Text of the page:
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Q: average returns and variances ( Answered,   0 Comments )
Subject: average returns and variances
Category: Business and Money > Finance
Asked by: bladehulk-ga
List Price: $13.00
Posted: 06 Nov 2006 14:27 PST
Expires: 06 Dec 2006 14:27 PST
Question ID: 780612
The returns on both a portfolio of common stocks and a portfolio of
Treasury bills are contingent on the state of the economy, as shown

Economic Conditions	Probability	Market Return		Treasury Bills

Recession		          0.25		     -8.2%		3.5%

Normal		        0.50		12.3			3.5

Boom			0.25		25.8			3.5

a.	Calculate the expected returns on the Treasury bills and on the market.
b.	Calculate the expected risk premium.
Subject: Re: average returns and variances
Answered By: omnivorous-ga on 06 Nov 2006 15:10 PST
Bladehulk ?

The expected value, usually abbreviated as E(V), is the sum of each of
the three expected values multiplied by the probability.

So, E(rM) = E(recession) * P(recession) + E(normal) * P(normal) + E(boom) * P(boom)

= (0.25 * -8.2%) + (0.50 * 12.3%) + (0.25 * 25.8%) 

= -2.05% + 6.15% + 6.45% = 10.55%

I?ve used the term rM, returns to market, because that is what is
typically used for the Capital Asset Pricing model (CAPM).

Your Treasury bill rate or rf (risk-free rate) is the same in all
three cases at 3.5%.  In the real world, the Federal Reserve will
likely raise rates during boom times and lower them when economic
growth slows.

So, for (a):

rM (return on the market) = 10.55%
rf (Treasury bills) = 3.5%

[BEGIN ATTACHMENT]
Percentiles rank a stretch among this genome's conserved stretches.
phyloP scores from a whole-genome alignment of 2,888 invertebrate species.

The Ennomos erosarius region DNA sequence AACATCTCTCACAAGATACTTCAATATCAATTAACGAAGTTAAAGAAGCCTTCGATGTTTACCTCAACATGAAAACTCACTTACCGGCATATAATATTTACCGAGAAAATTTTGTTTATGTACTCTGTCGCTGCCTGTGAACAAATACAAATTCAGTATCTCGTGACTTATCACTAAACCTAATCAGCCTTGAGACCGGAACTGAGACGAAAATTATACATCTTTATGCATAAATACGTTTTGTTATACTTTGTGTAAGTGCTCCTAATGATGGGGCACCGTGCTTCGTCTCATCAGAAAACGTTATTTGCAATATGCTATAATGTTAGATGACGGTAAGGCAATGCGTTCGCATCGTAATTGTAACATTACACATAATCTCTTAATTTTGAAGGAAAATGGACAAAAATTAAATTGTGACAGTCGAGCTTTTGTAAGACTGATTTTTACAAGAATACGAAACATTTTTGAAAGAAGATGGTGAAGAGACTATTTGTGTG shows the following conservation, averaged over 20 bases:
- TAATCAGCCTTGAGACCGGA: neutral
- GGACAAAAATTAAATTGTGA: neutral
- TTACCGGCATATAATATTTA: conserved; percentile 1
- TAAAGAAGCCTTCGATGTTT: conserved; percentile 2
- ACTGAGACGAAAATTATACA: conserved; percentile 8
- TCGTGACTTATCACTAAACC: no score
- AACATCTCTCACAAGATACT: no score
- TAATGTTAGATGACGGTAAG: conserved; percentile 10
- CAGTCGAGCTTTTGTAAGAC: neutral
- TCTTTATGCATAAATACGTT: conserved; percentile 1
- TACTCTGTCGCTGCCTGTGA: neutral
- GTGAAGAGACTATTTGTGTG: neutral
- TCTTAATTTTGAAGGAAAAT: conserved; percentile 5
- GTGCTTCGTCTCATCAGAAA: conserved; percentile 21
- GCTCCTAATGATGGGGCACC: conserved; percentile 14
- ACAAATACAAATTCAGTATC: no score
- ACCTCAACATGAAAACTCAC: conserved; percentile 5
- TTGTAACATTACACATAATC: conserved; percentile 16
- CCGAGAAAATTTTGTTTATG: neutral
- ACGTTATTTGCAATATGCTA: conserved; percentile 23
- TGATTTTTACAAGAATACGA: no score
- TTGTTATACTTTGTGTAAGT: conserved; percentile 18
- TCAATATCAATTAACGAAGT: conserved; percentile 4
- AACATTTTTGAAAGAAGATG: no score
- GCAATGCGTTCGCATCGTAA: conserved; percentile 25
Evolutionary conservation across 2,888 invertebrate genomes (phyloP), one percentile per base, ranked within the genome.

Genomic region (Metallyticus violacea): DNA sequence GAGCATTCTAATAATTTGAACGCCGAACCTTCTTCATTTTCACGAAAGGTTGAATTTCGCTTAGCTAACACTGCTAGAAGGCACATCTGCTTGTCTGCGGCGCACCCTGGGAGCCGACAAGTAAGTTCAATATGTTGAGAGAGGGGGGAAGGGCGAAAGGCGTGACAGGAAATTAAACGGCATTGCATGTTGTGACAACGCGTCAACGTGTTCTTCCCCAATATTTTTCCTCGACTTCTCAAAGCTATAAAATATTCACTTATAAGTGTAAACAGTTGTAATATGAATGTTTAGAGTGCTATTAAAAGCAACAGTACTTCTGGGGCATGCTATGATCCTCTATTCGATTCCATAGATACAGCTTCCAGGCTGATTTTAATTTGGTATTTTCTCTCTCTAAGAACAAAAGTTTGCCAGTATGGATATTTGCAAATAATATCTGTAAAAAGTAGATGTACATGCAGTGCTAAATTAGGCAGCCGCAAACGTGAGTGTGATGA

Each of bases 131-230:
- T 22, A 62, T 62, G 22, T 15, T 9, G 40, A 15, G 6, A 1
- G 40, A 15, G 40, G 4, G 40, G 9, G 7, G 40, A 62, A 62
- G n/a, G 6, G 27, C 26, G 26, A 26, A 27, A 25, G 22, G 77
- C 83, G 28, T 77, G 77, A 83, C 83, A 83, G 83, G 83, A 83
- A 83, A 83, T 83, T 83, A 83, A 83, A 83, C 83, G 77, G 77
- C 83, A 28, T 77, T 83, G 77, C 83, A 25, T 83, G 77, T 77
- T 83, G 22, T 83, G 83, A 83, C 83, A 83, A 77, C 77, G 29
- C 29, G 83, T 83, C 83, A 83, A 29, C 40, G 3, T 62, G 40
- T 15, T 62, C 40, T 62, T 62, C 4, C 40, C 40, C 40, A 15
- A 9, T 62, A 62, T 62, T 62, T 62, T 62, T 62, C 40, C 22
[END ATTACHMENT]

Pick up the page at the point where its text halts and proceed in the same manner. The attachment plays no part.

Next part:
William F. Sharpe developed the CAPM during the late 1960s and it
became widely used by the mid-1970s to determine risk premiums for
market and for individual stocks.  Investors in the market should
expect a higher return rM, if they?re properly diversified.  Market
returns go up and down as an economy goes through recessions and boom
times but on average the market returns will be
higher than just parking money in a Treasury bill.

The MARKET risk premium is the term (rM ? rf) in the formula below:

Rc = rf + c(rM - rf)


Rc is the company's expected return on capital 
rf is the risk-free return rate, usually a long-term U.S. Treasury bill rate 
rM is the expected return on the entire market of all investments. 
Most measures use a common broad index, most often the S&P500 over the
past 5 or 10 years
c is the company's beta, based on its covariance with the market.

?Capital Asset Pricing Model,? (Sept. 15, 2005)

Your risk premium for the stock market as a whole is 10.55% - 3.5% = 7.05%.

Thus, a diversified portfolio should give results slightly more than
triple what a Treasury bill would yield (10.55% vs. 3.5%).  It doesn?t
mean that just any company will provide those additional returns ?
only that a properly diversified portfolio will.  There is additional
company-related risk in the beta coefficient for each company.

Sharpe?s work on this issue won him the Nobel Prize for the work in 1990:

Google search strategy:
CAPM + ?market risk?

Best regards,

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